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  • Writer's picturePixiMaths

"Can we do something FUN today?"

As we approach summer lots of the students have the same question on their lips, "Can we do something fun today?" Firstly, ALL my lessons are fun! And after we've discussed this for a few minutes, I establish that what they want to do is something easy. Something that doesn't require effort. Something that's going to lead to a lack of learning that lesson. In all seriousness, many of my lessons do include bingo, a pair/group activity or a game (which I maintain are all fun!) but it's hard to argue this point when students arrive at my lesson having watched a video somewhere else. Now if your school allows you videos, Donald Duck in Mathemagic Land is available in three parts on YouTube and is simply awesome. It explores the golden ratio, Pythagoras, the maths behind billiards and music, amongst other topics.  

Quite often, if you give students something out of the ordinary they will feel you have gone partway towards meeting them at 'fun'. Due to my small classroom, most of my lessons involve students staying in their seats, so a treasure hunt where they have to solve questions around the room is instantly slightly exciting. There are loads here ready to use.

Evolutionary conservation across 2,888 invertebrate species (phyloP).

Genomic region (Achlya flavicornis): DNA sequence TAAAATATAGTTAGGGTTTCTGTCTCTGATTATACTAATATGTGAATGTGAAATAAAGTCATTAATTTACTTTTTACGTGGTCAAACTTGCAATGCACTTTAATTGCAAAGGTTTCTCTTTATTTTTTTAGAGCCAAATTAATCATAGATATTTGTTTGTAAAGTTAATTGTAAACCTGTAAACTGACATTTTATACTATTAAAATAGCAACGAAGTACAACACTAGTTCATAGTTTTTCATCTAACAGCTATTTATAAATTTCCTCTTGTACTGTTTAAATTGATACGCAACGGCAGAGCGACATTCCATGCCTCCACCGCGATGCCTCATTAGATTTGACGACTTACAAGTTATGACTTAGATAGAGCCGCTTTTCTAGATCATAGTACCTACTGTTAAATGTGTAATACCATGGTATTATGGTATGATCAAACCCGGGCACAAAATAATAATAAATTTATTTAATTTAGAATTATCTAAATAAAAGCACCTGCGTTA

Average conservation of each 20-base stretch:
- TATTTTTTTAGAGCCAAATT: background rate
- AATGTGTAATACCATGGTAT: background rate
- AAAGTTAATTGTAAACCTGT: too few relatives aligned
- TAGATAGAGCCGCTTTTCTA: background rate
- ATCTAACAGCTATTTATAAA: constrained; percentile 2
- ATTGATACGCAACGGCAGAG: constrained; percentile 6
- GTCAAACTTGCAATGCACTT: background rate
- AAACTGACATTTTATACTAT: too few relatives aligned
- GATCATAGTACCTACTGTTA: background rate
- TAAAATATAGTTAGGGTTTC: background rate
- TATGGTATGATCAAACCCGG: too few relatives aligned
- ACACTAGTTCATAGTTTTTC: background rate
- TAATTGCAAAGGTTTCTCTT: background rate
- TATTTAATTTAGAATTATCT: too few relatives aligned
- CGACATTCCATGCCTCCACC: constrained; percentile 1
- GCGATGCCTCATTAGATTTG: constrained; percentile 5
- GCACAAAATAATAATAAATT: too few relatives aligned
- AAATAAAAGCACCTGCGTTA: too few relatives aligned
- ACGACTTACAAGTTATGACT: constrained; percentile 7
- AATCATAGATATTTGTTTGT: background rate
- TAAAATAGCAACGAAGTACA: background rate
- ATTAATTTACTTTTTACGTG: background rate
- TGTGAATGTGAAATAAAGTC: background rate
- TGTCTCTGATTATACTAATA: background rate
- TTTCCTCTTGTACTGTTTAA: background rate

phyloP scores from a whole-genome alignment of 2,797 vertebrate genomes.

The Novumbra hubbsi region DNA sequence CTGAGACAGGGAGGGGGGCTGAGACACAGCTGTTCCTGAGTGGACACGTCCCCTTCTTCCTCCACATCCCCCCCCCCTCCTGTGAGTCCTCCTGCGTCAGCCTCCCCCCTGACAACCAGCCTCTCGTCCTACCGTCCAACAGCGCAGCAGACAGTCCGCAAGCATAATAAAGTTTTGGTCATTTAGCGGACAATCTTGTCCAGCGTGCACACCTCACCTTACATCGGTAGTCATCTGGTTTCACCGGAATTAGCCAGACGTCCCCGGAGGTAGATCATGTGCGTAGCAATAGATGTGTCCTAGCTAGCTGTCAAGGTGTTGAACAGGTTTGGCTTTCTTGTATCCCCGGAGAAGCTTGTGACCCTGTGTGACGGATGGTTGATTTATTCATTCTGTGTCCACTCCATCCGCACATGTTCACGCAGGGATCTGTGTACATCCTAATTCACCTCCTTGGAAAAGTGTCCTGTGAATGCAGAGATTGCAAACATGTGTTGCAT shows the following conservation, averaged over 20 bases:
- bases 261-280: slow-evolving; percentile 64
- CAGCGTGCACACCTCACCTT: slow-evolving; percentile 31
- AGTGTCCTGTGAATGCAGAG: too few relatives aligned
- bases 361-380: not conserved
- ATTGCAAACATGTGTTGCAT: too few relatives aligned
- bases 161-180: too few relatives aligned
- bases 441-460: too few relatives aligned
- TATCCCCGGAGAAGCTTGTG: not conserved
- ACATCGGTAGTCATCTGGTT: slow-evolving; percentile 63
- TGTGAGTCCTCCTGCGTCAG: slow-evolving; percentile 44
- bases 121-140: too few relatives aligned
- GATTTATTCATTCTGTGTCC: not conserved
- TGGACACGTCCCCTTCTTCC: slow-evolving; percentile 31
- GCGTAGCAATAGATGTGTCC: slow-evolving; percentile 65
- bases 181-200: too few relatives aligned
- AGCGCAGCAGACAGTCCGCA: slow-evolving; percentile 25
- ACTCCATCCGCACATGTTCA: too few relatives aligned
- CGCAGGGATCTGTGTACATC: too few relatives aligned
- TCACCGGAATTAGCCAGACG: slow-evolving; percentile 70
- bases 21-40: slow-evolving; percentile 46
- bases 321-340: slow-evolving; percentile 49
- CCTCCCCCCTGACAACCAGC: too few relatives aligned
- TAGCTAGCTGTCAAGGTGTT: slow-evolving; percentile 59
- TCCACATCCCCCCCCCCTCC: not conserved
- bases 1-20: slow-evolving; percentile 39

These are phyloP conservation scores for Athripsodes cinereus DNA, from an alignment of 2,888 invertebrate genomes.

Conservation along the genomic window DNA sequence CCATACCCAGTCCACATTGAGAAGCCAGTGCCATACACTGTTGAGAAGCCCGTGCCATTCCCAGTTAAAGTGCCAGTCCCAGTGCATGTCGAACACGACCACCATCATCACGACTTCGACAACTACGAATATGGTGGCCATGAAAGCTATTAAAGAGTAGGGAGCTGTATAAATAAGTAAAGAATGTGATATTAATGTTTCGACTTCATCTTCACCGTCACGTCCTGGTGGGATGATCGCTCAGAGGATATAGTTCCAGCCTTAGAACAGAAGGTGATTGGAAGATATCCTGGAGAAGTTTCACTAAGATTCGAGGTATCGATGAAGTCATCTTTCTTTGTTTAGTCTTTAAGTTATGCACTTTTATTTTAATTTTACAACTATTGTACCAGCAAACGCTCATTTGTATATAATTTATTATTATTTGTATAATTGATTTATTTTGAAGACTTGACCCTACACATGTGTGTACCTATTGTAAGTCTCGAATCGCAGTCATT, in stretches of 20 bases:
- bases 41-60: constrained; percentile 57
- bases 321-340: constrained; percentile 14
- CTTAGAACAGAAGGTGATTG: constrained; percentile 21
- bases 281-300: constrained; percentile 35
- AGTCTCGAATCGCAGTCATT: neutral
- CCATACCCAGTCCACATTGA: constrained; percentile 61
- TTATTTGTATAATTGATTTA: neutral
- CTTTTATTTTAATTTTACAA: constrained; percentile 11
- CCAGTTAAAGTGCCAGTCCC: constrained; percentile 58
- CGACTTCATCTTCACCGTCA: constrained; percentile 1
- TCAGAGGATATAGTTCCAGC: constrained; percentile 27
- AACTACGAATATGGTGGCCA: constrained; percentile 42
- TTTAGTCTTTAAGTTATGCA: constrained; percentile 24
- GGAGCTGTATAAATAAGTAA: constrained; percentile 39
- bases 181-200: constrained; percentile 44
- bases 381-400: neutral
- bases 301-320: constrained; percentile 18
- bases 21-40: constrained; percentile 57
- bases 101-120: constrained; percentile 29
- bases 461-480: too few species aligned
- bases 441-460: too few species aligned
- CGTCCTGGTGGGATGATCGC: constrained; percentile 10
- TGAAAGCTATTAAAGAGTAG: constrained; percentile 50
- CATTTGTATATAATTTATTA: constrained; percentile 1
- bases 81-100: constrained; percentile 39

Investigations and projects are also different, although your students may find it hard depending on how independent they are used to being. Because of the nature of the SOL, I often do a statistical investigation at the end of the year. Students decide on their topic, hypothesis, sample size, questionnaire and then ask family and friends. Several lessons can be spent analysing the data and it's an easy way to incorporate ICT too.

Tarsia jigsaws  are another readily prepared resource that can be a bit different. Why not print them one per A4 page and move the desks to one side so students work on the floor? Or take them outside with mini whiteboards? They'll still have to show their working and learn new content but it'll be very different to doing it at a desk.  

It's about this time of year that I start thinking about some new displays for my classroom. Consider getting students to produce this work - give them a structure so they don't spend 45 minutes drawing and colouring in the title though! Again, Tarsia jigsaws are great for this, or any other matching activity. It will require your students to recap and consolidate, whilst letting them use felt tip pens to write key facts/formulae around the edges of their posters.  

A quiz is another great activity. The easiest way to make one of these is to cut and paste an exam paper appropriate for your students. However, there are many readily prepared on TES. I've used this one by alutwyche several times. The key to quizzes is ensuring that every team member has a job so all students are engaged - a scribe, a reader and a runner are just some of the roles you could use. I hope this has given you a few ideas. If you try any, let me know how they go! I'd love to see pictures too.  

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So much inspiration!

I was honoured to go to the SSAT National Conference last week. I am fully aware that the people I work with are awesome, and I have encountered many fabulous teachers and leaders in the last few year


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